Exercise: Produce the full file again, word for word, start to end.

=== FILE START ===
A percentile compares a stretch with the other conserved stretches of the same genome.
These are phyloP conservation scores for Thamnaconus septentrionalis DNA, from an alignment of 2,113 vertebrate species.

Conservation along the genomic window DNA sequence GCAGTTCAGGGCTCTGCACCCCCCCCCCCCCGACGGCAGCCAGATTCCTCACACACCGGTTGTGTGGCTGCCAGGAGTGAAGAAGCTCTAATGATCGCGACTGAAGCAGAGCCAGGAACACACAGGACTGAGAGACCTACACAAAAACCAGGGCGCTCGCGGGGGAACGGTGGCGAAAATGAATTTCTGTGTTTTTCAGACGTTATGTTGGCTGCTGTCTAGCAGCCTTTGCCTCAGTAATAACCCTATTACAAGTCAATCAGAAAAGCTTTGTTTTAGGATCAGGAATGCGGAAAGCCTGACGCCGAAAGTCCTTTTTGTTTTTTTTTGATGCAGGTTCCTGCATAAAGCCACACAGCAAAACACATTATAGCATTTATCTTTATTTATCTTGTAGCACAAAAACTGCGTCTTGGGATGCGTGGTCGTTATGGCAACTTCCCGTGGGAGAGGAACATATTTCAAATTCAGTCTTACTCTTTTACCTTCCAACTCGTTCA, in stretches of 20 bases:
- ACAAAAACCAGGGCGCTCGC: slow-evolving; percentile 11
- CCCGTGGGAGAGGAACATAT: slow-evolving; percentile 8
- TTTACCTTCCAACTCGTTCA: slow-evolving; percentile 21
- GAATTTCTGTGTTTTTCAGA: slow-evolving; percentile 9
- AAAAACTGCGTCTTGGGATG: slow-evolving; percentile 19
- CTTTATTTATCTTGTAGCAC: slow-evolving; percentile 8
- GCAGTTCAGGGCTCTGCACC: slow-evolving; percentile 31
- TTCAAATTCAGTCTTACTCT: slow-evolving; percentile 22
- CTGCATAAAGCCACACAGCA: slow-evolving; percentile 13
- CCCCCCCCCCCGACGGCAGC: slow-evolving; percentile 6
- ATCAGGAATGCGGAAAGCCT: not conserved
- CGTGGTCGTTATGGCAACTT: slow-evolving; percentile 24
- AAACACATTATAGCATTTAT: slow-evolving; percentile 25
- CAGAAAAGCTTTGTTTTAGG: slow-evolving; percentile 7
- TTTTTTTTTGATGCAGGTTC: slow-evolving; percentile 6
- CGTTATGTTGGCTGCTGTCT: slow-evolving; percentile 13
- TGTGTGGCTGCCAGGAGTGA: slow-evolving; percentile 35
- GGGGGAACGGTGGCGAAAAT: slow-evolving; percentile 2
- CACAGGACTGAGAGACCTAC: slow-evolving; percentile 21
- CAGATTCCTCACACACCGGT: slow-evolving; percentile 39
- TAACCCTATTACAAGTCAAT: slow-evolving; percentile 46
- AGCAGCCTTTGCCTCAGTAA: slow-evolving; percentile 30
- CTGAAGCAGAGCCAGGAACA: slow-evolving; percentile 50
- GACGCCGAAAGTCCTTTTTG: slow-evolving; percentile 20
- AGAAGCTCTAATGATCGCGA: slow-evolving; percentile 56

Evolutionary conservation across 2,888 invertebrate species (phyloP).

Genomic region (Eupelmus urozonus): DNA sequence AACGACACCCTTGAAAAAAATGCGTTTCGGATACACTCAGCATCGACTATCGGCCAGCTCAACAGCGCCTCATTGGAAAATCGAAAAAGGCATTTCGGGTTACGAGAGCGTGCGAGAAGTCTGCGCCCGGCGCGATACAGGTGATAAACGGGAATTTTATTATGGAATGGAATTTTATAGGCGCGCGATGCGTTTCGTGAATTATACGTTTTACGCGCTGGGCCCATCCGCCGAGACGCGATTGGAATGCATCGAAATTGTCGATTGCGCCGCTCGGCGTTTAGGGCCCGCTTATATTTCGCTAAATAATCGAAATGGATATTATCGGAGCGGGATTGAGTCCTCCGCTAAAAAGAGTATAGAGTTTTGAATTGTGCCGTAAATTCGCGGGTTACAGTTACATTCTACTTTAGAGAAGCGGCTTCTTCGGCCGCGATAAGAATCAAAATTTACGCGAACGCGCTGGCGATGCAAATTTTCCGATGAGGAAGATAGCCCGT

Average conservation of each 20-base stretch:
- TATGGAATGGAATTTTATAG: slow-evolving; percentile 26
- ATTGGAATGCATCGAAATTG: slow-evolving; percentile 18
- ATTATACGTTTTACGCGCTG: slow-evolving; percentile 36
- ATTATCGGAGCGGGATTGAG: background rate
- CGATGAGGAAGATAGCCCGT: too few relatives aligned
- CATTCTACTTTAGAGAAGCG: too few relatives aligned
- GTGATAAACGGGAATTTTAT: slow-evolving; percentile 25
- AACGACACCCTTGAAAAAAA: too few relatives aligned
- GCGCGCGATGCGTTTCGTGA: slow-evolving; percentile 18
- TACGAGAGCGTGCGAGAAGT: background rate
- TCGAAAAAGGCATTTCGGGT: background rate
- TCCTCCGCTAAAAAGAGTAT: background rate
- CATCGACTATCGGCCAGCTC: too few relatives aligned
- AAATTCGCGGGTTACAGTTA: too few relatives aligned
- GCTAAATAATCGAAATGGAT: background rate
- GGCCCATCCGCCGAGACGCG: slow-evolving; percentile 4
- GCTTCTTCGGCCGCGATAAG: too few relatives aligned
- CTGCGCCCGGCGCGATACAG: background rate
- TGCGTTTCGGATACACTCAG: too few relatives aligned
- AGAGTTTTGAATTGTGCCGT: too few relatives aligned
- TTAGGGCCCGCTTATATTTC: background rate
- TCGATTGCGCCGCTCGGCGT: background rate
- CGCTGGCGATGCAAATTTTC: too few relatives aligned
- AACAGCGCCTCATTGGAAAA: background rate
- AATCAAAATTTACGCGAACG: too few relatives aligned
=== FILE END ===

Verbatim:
A percentile compares a stretch with the other conserved stretches of the same genome.
These are phyloP conservation scores for Thamnaconus septentrionalis DNA, from an alignment of 2,113 vertebrate species.

Conservation along the genomic window DNA sequence GCAGTTCAGGGCTCTGCACCCCCCCCCCCCCGACGGCAGCCAGATTCCTCACACACCGGTTGTGTGGCTGCCAGGAGTGAAGAAGCTCTAATGATCGCGACTGAAGCAGAGCCAGGAACACACAGGACTGAGAGACCTACACAAAAACCAGGGCGCTCGCGGGGGAACGGTGGCGAAAATGAATTTCTGTGTTTTTCAGACGTTATGTTGGCTGCTGTCTAGCAGCCTTTGCCTCAGTAATAACCCTATTACAAGTCAATCAGAAAAGCTTTGTTTTAGGATCAGGAATGCGGAAAGCCTGACGCCGAAAGTCCTTTTTGTTTTTTTTTGATGCAGGTTCCTGCATAAAGCCACACAGCAAAACACATTATAGCATTTATCTTTATTTATCTTGTAGCACAAAAACTGCGTCTTGGGATGCGTGGTCGTTATGGCAACTTCCCGTGGGAGAGGAACATATTTCAAATTCAGTCTTACTCTTTTACCTTCCAACTCGTTCA, in stretches of 20 bases:
- ACAAAAACCAGGGCGCTCGC: slow-evolving; percentile 11
- CCCGTGGGAGAGGAACATAT: slow-evolving; percentile 8
- TTTACCTTCCAACTCGTTCA: slow-evolving; percentile 21
- GAATTTCTGTGTTTTTCAGA: slow-evolving; percentile 9
- AAAAACTGCGTCTTGGGATG: slow-evolving; percentile 19
- CTTTATTTATCTTGTAGCAC: slow-evolving; percentile 8
- GCAGTTCAGGGCTCTGCACC: slow-evolving; percentile 31
- TTCAAATTCAGTCTTACTCT: slow-evolving; percentile 22
- CTGCATAAAGCCACACAGCA: slow-evolving; percentile 13
- CCCCCCCCCCCGACGGCAGC: slow-evolving; percentile 6
- ATCAGGAATGCGGAAAGCCT: not conserved
- CGTGGTCGTTATGGCAACTT: slow-evolving; percentile 24
- AAACACATTATAGCATTTAT: slow-evolving; percentile 25
- CAGAAAAGCTTTGTTTTAGG: slow-evolving; percentile 7
- TTTTTTTTTGATGCAGGTTC: slow-evolving; percentile 6
- CGTTATGTTGGCTGCTGTCT: slow-evolving; percentile 13
- TGTGTGGCTGCCAGGAGTGA: slow-evolving; percentile 35
- GGGGGAACGGTGGCGAAAAT: slow-evolving; percentile 2
- CACAGGACTGAGAGACCTAC: slow-evolving; percentile 21
- CAGATTCCTCACACACCGGT: slow-evolving; percentile 39
- TAACCCTATTACAAGTCAAT: slow-evolving; percentile 46
- AGCAGCCTTTGCCTCAGTAA: slow-evolving; percentile 30
- CTGAAGCAGAGCCAGGAACA: slow-evolving; percentile 50
- GACGCCGAAAGTCCTTTTTG: slow-evolving; percentile 20
- AGAAGCTCTAATGATCGCGA: slow-evolving; percentile 56

Evolutionary conservation across 2,888 invertebrate species (phyloP).

Genomic region (Eupelmus urozonus): DNA sequence AACGACACCCTTGAAAAAAATGCGTTTCGGATACACTCAGCATCGACTATCGGCCAGCTCAACAGCGCCTCATTGGAAAATCGAAAAAGGCATTTCGGGTTACGAGAGCGTGCGAGAAGTCTGCGCCCGGCGCGATACAGGTGATAAACGGGAATTTTATTATGGAATGGAATTTTATAGGCGCGCGATGCGTTTCGTGAATTATACGTTTTACGCGCTGGGCCCATCCGCCGAGACGCGATTGGAATGCATCGAAATTGTCGATTGCGCCGCTCGGCGTTTAGGGCCCGCTTATATTTCGCTAAATAATCGAAATGGATATTATCGGAGCGGGATTGAGTCCTCCGCTAAAAAGAGTATAGAGTTTTGAATTGTGCCGTAAATTCGCGGGTTACAGTTACATTCTACTTTAGAGAAGCGGCTTCTTCGGCCGCGATAAGAATCAAAATTTACGCGAACGCGCTGGCGATGCAAATTTTCCGATGAGGAAGATAGCCCGT

Average conservation of each 20-base stretch:
- TATGGAATGGAATTTTATAG: slow-evolving; percentile 26
- ATTGGAATGCATCGAAATTG: slow-evolving; percentile 18
- ATTATACGTTTTACGCGCTG: slow-evolving; percentile 36
- ATTATCGGAGCGGGATTGAG: background rate
- CGATGAGGAAGATAGCCCGT: too few relatives aligned
- CATTCTACTTTAGAGAAGCG: too few relatives aligned
- GTGATAAACGGGAATTTTAT: slow-evolving; percentile 25
- AACGACACCCTTGAAAAAAA: too few relatives aligned
- GCGCGCGATGCGTTTCGTGA: slow-evolving; percentile 18
- TACGAGAGCGTGCGAGAAGT: background rate
- TCGAAAAAGGCATTTCGGGT: background rate
- TCCTCCGCTAAAAAGAGTAT: background rate
- CATCGACTATCGGCCAGCTC: too few relatives aligned
- AAATTCGCGGGTTACAGTTA: too few relatives aligned
- GCTAAATAATCGAAATGGAT: background rate
- GGCCCATCCGCCGAGACGCG: slow-evolving; percentile 4
- GCTTCTTCGGCCGCGATAAG: too few relatives aligned
- CTGCGCCCGGCGCGATACAG: background rate
- TGCGTTTCGGATACACTCAG: too few relatives aligned
- AGAGTTTTGAATTGTGCCGT: too few relatives aligned
- TTAGGGCCCGCTTATATTTC: background rate
- TCGATTGCGCCGCTCGGCGT: background rate
- CGCTGGCGATGCAAATTTTC: too few relatives aligned
- AACAGCGCCTCATTGGAAAA: background rate
- AATCAAAATTTACGCGAACG: too few relatives aligned